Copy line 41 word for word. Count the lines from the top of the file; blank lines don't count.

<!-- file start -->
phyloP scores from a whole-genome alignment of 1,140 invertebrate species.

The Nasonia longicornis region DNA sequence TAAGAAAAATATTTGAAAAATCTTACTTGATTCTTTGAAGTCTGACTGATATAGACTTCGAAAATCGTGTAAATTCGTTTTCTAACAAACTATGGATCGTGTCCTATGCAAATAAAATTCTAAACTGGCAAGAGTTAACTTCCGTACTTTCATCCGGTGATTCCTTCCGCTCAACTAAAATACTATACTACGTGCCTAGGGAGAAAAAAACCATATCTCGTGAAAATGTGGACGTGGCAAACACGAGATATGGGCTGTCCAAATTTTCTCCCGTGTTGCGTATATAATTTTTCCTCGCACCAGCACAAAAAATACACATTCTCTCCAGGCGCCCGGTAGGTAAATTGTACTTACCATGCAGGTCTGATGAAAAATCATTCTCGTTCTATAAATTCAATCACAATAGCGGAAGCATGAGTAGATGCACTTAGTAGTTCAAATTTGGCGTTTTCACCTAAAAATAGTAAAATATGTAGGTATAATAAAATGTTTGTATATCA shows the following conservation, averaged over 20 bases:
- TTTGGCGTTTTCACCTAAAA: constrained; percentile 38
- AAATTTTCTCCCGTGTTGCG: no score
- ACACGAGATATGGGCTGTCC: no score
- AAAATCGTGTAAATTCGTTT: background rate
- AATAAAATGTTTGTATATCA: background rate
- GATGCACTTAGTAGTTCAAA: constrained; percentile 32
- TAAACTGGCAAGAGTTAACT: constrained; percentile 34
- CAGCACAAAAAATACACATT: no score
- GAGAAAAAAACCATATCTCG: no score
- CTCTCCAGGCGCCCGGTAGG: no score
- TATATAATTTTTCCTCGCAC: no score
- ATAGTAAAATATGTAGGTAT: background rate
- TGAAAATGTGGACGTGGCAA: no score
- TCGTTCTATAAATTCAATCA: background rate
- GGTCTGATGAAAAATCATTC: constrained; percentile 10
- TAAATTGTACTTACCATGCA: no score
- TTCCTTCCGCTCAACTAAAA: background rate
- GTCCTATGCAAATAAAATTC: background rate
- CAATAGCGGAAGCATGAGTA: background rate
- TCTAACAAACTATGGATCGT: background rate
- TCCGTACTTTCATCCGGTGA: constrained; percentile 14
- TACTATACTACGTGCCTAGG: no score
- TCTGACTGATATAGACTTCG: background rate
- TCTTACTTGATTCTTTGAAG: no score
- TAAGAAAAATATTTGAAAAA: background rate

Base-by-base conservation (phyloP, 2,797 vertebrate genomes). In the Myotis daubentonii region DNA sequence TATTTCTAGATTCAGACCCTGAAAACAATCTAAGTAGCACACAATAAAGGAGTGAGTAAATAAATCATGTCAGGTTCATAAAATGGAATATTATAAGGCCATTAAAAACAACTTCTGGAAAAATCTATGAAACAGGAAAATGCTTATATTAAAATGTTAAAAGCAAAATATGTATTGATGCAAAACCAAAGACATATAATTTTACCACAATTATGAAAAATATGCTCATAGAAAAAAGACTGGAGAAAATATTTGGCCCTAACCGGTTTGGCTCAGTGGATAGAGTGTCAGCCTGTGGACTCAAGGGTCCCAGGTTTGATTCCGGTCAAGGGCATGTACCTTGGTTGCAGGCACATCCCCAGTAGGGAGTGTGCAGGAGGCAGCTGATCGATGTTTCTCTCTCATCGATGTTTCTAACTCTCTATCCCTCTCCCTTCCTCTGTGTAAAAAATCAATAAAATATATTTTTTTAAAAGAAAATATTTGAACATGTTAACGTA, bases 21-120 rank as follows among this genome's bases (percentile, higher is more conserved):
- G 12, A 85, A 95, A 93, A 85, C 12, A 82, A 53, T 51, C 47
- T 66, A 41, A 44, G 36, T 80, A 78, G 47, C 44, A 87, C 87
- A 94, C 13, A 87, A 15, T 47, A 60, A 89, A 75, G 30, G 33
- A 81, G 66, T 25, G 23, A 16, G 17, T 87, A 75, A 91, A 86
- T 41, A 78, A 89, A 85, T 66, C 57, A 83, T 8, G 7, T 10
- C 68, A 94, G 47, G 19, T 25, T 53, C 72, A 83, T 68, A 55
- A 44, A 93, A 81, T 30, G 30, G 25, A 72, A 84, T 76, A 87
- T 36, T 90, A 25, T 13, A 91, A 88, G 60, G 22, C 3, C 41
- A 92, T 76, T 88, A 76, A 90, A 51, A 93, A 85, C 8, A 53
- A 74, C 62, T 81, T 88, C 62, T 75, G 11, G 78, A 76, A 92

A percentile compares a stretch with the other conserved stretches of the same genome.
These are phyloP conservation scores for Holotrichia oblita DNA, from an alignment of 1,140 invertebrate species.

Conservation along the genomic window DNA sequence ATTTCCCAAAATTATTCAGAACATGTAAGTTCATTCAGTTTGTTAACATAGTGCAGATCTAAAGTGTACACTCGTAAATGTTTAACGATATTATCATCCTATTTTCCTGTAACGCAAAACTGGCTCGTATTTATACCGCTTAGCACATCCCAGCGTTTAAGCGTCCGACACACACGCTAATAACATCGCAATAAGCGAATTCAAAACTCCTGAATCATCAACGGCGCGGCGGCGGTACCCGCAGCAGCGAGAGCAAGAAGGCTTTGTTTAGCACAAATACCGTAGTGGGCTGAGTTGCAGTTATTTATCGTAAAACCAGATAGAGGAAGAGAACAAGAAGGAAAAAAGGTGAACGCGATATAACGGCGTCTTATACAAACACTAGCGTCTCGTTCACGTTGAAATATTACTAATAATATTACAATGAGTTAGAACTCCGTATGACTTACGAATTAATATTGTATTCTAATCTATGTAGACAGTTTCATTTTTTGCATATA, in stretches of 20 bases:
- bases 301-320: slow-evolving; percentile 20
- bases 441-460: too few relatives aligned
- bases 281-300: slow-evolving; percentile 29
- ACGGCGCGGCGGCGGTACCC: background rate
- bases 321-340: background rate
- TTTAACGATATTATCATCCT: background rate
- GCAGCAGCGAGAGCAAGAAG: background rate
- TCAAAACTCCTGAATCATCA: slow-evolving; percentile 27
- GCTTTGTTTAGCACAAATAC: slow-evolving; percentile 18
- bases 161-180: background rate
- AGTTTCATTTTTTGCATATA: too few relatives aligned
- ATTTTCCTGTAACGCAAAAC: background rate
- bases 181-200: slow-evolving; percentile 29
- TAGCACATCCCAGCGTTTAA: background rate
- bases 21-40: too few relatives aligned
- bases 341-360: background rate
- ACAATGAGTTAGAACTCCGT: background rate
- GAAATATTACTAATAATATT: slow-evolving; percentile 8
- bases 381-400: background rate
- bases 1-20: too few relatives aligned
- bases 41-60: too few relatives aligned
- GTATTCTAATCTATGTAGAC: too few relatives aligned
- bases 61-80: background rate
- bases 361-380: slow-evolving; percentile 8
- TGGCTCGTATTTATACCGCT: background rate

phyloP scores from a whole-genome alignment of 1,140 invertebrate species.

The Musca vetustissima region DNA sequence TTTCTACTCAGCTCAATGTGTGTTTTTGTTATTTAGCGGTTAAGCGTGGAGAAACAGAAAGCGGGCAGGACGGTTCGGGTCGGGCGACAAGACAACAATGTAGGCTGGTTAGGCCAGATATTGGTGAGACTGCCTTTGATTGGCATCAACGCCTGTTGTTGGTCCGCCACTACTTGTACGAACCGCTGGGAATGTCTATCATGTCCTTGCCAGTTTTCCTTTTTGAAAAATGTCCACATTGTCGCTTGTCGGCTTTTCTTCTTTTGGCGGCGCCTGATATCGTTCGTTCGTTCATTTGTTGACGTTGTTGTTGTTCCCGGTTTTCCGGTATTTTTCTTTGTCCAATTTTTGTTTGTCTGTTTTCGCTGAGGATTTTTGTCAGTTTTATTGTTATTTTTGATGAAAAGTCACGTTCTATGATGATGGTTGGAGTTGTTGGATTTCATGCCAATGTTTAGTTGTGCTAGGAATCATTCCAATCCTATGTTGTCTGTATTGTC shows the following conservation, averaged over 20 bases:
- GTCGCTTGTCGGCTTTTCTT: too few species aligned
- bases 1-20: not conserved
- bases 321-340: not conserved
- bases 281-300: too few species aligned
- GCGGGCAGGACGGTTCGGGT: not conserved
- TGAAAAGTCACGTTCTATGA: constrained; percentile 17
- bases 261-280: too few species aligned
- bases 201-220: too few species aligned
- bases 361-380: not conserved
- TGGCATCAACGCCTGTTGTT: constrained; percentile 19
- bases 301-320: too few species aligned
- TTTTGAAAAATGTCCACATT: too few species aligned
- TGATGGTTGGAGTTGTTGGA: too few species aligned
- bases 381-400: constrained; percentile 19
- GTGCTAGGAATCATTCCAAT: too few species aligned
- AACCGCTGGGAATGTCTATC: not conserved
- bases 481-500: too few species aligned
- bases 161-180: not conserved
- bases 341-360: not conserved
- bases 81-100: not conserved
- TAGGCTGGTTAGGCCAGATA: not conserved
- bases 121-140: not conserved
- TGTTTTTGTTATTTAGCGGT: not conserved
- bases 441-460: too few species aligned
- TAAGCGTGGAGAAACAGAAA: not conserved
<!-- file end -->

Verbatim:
Conservation along the genomic window DNA sequence ATTTCCCAAAATTATTCAGAACATGTAAGTTCATTCAGTTTGTTAACATAGTGCAGATCTAAAGTGTACACTCGTAAATGTTTAACGATATTATCATCCTATTTTCCTGTAACGCAAAACTGGCTCGTATTTATACCGCTTAGCACATCCCAGCGTTTAAGCGTCCGACACACACGCTAATAACATCGCAATAAGCGAATTCAAAACTCCTGAATCATCAACGGCGCGGCGGCGGTACCCGCAGCAGCGAGAGCAAGAAGGCTTTGTTTAGCACAAATACCGTAGTGGGCTGAGTTGCAGTTATTTATCGTAAAACCAGATAGAGGAAGAGAACAAGAAGGAAAAAAGGTGAACGCGATATAACGGCGTCTTATACAAACACTAGCGTCTCGTTCACGTTGAAATATTACTAATAATATTACAATGAGTTAGAACTCCGTATGACTTACGAATTAATATTGTATTCTAATCTATGTAGACAGTTTCATTTTTTGCATATA, in stretches of 20 bases: